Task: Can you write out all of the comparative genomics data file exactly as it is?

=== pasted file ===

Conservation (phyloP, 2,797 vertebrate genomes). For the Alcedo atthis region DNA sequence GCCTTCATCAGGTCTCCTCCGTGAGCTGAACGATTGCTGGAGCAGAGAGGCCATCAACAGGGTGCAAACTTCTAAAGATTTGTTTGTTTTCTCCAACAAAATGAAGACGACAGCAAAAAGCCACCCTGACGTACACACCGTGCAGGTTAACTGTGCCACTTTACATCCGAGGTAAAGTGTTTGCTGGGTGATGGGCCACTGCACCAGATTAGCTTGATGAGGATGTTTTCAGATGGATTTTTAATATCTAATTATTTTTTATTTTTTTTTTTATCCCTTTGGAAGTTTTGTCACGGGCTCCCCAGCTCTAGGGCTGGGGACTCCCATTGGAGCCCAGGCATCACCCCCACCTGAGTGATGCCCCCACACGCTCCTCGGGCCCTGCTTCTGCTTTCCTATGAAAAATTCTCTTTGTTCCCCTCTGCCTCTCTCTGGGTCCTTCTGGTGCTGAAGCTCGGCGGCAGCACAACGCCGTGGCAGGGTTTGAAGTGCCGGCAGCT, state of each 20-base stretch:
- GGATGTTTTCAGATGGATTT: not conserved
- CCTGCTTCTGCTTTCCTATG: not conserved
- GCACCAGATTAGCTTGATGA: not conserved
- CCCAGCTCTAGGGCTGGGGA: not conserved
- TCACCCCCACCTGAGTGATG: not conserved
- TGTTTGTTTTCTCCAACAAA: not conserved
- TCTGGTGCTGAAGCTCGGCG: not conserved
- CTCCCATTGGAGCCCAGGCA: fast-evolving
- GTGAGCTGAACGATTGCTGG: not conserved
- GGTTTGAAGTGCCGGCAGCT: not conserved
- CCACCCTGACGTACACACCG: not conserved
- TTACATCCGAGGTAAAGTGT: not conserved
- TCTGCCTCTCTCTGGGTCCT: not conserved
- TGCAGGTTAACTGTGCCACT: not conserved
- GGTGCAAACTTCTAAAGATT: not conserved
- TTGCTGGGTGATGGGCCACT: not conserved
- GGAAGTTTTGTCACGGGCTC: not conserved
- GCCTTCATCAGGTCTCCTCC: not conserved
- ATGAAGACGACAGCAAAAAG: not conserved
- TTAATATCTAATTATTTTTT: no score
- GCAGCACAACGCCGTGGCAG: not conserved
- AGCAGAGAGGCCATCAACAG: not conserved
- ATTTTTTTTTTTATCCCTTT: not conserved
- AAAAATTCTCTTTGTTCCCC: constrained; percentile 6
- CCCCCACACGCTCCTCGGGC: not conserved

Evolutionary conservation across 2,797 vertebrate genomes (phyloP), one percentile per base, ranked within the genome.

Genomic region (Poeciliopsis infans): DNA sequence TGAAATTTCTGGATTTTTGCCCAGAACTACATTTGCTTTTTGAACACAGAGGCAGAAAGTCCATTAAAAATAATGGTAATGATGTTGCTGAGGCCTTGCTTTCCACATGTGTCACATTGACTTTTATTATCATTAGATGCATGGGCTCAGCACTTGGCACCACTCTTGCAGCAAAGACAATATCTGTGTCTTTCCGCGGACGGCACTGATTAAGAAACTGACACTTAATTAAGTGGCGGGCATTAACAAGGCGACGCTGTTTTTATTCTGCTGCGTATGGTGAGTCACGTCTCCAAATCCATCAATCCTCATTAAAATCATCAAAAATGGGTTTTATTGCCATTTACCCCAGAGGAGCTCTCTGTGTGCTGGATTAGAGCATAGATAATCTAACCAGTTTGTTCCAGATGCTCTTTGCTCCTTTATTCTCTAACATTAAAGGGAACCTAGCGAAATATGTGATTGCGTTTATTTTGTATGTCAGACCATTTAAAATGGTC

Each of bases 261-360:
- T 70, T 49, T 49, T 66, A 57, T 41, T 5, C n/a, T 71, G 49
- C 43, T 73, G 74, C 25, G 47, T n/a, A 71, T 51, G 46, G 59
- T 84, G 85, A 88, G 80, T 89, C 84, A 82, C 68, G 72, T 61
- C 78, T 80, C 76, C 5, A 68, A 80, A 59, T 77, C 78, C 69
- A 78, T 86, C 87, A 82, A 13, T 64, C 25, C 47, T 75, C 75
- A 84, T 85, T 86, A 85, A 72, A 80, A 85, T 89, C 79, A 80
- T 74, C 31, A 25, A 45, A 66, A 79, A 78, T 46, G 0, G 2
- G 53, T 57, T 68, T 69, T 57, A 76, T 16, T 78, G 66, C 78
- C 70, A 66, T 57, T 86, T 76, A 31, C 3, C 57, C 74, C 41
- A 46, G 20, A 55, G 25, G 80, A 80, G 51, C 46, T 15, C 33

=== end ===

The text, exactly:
Conservation (phyloP, 2,797 vertebrate genomes). For the Alcedo atthis region DNA sequence GCCTTCATCAGGTCTCCTCCGTGAGCTGAACGATTGCTGGAGCAGAGAGGCCATCAACAGGGTGCAAACTTCTAAAGATTTGTTTGTTTTCTCCAACAAAATGAAGACGACAGCAAAAAGCCACCCTGACGTACACACCGTGCAGGTTAACTGTGCCACTTTACATCCGAGGTAAAGTGTTTGCTGGGTGATGGGCCACTGCACCAGATTAGCTTGATGAGGATGTTTTCAGATGGATTTTTAATATCTAATTATTTTTTATTTTTTTTTTTATCCCTTTGGAAGTTTTGTCACGGGCTCCCCAGCTCTAGGGCTGGGGACTCCCATTGGAGCCCAGGCATCACCCCCACCTGAGTGATGCCCCCACACGCTCCTCGGGCCCTGCTTCTGCTTTCCTATGAAAAATTCTCTTTGTTCCCCTCTGCCTCTCTCTGGGTCCTTCTGGTGCTGAAGCTCGGCGGCAGCACAACGCCGTGGCAGGGTTTGAAGTGCCGGCAGCT, state of each 20-base stretch:
- GGATGTTTTCAGATGGATTT: not conserved
- CCTGCTTCTGCTTTCCTATG: not conserved
- GCACCAGATTAGCTTGATGA: not conserved
- CCCAGCTCTAGGGCTGGGGA: not conserved
- TCACCCCCACCTGAGTGATG: not conserved
- TGTTTGTTTTCTCCAACAAA: not conserved
- TCTGGTGCTGAAGCTCGGCG: not conserved
- CTCCCATTGGAGCCCAGGCA: fast-evolving
- GTGAGCTGAACGATTGCTGG: not conserved
- GGTTTGAAGTGCCGGCAGCT: not conserved
- CCACCCTGACGTACACACCG: not conserved
- TTACATCCGAGGTAAAGTGT: not conserved
- TCTGCCTCTCTCTGGGTCCT: not conserved
- TGCAGGTTAACTGTGCCACT: not conserved
- GGTGCAAACTTCTAAAGATT: not conserved
- TTGCTGGGTGATGGGCCACT: not conserved
- GGAAGTTTTGTCACGGGCTC: not conserved
- GCCTTCATCAGGTCTCCTCC: not conserved
- ATGAAGACGACAGCAAAAAG: not conserved
- TTAATATCTAATTATTTTTT: no score
- GCAGCACAACGCCGTGGCAG: not conserved
- AGCAGAGAGGCCATCAACAG: not conserved
- ATTTTTTTTTTTATCCCTTT: not conserved
- AAAAATTCTCTTTGTTCCCC: constrained; percentile 6
- CCCCCACACGCTCCTCGGGC: not conserved

Evolutionary conservation across 2,797 vertebrate genomes (phyloP), one percentile per base, ranked within the genome.

Genomic region (Poeciliopsis infans): DNA sequence TGAAATTTCTGGATTTTTGCCCAGAACTACATTTGCTTTTTGAACACAGAGGCAGAAAGTCCATTAAAAATAATGGTAATGATGTTGCTGAGGCCTTGCTTTCCACATGTGTCACATTGACTTTTATTATCATTAGATGCATGGGCTCAGCACTTGGCACCACTCTTGCAGCAAAGACAATATCTGTGTCTTTCCGCGGACGGCACTGATTAAGAAACTGACACTTAATTAAGTGGCGGGCATTAACAAGGCGACGCTGTTTTTATTCTGCTGCGTATGGTGAGTCACGTCTCCAAATCCATCAATCCTCATTAAAATCATCAAAAATGGGTTTTATTGCCATTTACCCCAGAGGAGCTCTCTGTGTGCTGGATTAGAGCATAGATAATCTAACCAGTTTGTTCCAGATGCTCTTTGCTCCTTTATTCTCTAACATTAAAGGGAACCTAGCGAAATATGTGATTGCGTTTATTTTGTATGTCAGACCATTTAAAATGGTC

Each of bases 261-360:
- T 70, T 49, T 49, T 66, A 57, T 41, T 5, C n/a, T 71, G 49
- C 43, T 73, G 74, C 25, G 47, T n/a, A 71, T 51, G 46, G 59
- T 84, G 85, A 88, G 80, T 89, C 84, A 82, C 68, G 72, T 61
- C 78, T 80, C 76, C 5, A 68, A 80, A 59, T 77, C 78, C 69
- A 78, T 86, C 87, A 82, A 13, T 64, C 25, C 47, T 75, C 75
- A 84, T 85, T 86, A 85, A 72, A 80, A 85, T 89, C 79, A 80
- T 74, C 31, A 25, A 45, A 66, A 79, A 78, T 46, G 0, G 2
- G 53, T 57, T 68, T 69, T 57, A 76, T 16, T 78, G 66, C 78
- C 70, A 66, T 57, T 86, T 76, A 31, C 3, C 57, C 74, C 41
- A 46, G 20, A 55, G 25, G 80, A 80, G 51, C 46, T 15, C 33